The front has two seats that will only slide backwards and forwards, so the driver has no choice but to adapt. You find yourself sitting on a seat with a low backrest, up high and close to the door. The almost perpendicular windows and generous glazing mean the driver’s view out couldn’t be better. In the back, there are two benches, one along each side, enough for six kiwi catchers, a family driving through the meadows on its way into the city, or eight kids off to rugby practice.
The previous owner of our car has done his own bit of upgrading. There are are rifle holders between the front seats, two spare wheels on the sides and, on the front bumper, proof that DIY is a passion across all continents – the owner made a multi-purpose winch out of cam wheels and an engine chain under the bonnet (it is unlocked with a cable on the dashboard).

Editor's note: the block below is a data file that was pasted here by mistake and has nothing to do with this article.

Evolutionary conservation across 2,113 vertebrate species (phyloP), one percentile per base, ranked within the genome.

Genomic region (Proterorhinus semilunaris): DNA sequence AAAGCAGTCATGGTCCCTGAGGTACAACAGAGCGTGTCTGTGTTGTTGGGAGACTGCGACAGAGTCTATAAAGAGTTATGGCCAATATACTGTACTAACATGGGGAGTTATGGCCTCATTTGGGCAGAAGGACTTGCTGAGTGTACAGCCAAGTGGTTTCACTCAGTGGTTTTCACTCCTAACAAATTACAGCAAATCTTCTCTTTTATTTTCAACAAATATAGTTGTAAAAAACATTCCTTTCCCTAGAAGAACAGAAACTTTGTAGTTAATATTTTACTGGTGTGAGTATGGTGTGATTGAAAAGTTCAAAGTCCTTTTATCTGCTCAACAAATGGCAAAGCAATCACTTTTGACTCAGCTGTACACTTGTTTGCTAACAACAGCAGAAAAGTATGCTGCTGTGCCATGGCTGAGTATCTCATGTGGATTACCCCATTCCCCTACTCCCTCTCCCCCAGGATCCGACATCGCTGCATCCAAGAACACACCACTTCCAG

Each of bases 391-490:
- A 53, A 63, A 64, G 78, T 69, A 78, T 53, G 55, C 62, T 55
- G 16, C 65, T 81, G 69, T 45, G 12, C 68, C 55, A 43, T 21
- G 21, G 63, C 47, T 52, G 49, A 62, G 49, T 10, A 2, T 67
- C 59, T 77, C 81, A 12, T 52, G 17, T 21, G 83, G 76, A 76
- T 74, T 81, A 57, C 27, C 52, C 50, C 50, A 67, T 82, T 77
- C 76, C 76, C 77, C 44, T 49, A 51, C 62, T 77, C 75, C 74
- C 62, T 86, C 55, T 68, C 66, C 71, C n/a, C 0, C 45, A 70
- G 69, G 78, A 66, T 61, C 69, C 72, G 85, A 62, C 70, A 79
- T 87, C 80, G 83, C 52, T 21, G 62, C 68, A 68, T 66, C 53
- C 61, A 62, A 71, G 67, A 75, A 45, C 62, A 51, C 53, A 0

On the narrow roads around Prague, the 7 Castles Trial – a rally for vintage cars – took in some of the Czech Republic’s most wonderful beauty spots, with the TREKKA bombing along at speeds of up to 80 kilometres per hour. You have to work out the speed in your head because the tachometer is in miles. That’s about all there’s time for as  yo absorb the sharp tilts and bobbing chassis, all wrapped up in your respect for such a rare car. The TREKKA loves cantering down the straights, but finds the hills a chore, so you have to make sure you keep to the low gears, preferably with plenty of double-clutching. The driver enjoys direct contact with pure mechanics.